An anatomy murder (sometimes called burking in British English) is a murder committed in order for all or part of the cadaver to be used for medical research or teaching. It is not a medicine murder because the body parts are not believed to have any medicinal use in themselves. The motive for the murder is created by the demand for cadavers for dissection, and the opportunity to learn anatomy and physiology as a result of the dissection. Rumors concerning the prevalence of anatomy murders are associated with the rise in demand for cadavers in research and teaching produced by the Scientific Revolution. During the nineteenth century, the sensational serial murders associated with Burke and Hare and the London Burkers led to legislation which provided scientists and medical schools with legal ways of obtaining cadavers. Rumors persist that anatomy murders are carried out wherever there is a high demand for cadavers. These rumors are hard to substantiate, and may reflect continued, deep-held fears of the use of cadavers as commodities.


referneces:
Plumbing the Murky (and Crowded) World of Cadaver Displays (https://www.npr.org/templates/story/story.php?storyId=5637687&t=1548349380312)
What amazed me were not the plastinates alone, incredible though they were. I was astonished that a good four months after the opening, I was unable to buy tickets. The show was sold out for nearly the entire weekend. I had to stay until late Sunday to attend the show. And although the museum made a point of staggering visitors’ entries, putatively to ensure a quiet atmosphere, I found myself in a mob scene. I couldn’t even get close to many of the plastic cases displaying human organs. Some of the plastinates were impossible to see, thanks to the tight knots of grown-ups, kids and baby carriages around them.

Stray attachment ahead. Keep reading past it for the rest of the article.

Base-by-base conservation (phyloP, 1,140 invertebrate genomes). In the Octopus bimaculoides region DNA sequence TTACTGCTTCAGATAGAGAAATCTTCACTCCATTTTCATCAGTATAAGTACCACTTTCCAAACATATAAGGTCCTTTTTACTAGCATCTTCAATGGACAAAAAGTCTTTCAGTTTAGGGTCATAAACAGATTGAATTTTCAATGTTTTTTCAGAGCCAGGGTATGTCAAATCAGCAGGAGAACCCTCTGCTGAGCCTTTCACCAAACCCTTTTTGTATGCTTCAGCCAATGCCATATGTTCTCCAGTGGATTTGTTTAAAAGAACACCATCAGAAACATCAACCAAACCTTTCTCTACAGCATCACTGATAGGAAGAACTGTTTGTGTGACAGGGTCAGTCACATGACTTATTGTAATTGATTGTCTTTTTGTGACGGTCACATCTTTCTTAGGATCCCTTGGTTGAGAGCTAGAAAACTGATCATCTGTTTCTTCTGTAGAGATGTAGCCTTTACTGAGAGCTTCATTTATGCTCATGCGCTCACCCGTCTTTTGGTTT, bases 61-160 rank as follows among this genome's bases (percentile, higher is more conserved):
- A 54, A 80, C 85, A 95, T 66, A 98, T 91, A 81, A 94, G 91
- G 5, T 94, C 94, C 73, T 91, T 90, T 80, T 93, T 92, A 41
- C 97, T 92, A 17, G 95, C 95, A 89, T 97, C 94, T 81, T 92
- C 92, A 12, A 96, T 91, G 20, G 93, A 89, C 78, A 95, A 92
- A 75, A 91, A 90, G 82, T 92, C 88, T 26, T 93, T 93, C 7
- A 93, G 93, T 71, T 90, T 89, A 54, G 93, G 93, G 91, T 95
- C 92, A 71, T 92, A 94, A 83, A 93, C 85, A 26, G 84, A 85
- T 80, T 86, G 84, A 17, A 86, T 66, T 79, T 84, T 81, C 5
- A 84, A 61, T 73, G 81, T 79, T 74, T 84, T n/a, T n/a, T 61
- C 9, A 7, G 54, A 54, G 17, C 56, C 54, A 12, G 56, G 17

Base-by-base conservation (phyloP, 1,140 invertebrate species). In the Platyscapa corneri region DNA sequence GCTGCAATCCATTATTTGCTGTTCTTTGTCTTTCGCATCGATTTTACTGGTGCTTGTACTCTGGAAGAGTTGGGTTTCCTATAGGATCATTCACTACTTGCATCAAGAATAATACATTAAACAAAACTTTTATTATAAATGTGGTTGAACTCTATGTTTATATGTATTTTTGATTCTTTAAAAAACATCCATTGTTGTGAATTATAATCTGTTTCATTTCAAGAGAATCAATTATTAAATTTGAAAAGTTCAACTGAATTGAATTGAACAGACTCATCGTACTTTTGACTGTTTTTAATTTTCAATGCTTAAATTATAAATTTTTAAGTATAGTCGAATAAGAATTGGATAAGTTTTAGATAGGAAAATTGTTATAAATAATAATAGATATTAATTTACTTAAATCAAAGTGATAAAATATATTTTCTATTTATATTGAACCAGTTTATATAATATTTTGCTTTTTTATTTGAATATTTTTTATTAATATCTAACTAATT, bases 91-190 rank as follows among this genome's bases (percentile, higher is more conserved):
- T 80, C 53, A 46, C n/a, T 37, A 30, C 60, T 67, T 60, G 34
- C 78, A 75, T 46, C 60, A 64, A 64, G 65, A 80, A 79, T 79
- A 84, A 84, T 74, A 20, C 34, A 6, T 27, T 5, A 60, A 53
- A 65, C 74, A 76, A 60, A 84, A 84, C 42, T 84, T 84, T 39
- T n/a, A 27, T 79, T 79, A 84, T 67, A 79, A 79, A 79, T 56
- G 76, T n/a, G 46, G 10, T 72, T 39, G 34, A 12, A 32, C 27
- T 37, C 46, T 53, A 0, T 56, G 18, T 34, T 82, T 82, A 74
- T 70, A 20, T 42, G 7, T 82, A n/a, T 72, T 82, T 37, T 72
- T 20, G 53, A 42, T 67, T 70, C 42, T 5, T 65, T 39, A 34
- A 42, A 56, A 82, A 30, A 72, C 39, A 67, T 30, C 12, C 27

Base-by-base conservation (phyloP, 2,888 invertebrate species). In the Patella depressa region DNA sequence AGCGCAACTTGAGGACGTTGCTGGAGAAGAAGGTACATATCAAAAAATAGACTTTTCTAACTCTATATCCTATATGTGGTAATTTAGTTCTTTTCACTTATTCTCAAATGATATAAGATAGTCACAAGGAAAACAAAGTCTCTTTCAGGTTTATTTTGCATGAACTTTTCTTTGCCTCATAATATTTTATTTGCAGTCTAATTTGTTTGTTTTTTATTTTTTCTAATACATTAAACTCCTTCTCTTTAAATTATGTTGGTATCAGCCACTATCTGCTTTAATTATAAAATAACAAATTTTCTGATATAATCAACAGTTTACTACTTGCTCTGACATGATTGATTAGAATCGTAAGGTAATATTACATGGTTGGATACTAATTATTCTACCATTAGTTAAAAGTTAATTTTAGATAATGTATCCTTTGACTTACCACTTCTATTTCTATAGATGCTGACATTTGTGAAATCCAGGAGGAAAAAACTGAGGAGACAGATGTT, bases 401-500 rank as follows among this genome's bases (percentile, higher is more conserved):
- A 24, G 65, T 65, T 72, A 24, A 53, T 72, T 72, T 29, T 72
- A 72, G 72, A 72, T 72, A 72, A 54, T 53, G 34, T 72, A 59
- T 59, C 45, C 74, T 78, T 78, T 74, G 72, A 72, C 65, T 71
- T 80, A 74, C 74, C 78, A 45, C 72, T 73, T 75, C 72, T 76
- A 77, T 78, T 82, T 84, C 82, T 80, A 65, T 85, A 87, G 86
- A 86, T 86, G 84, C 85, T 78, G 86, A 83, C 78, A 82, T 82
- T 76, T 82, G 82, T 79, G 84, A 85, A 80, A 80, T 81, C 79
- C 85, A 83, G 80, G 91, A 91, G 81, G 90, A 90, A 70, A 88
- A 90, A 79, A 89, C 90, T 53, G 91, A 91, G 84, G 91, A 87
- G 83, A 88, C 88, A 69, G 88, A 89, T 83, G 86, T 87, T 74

Origins of Exhibited Cadavers Questioned
For two years now, exhibitions of human cadavers have been traveling the country, shown in science museums and other spaces. The shows, featuring corpses that have been preserved and solidified through a process called plastination, have been wildly successful. But they also have been dogged by criticism.
Cadaver Exhibits Are Part Science, Part Sideshow
Over the past two years, millions of Americans have flocked to exhibitions that display actual human corpses. The bodies have undergone a treatment called plastination, which hardens and preserves them. For the most part, the skin has been removed, and muscles and organs are exposed.
Although this may not seem like a fun family activity, the exhibits have been wildly successful — and profitable — for the science museums and other venues that have hosted them.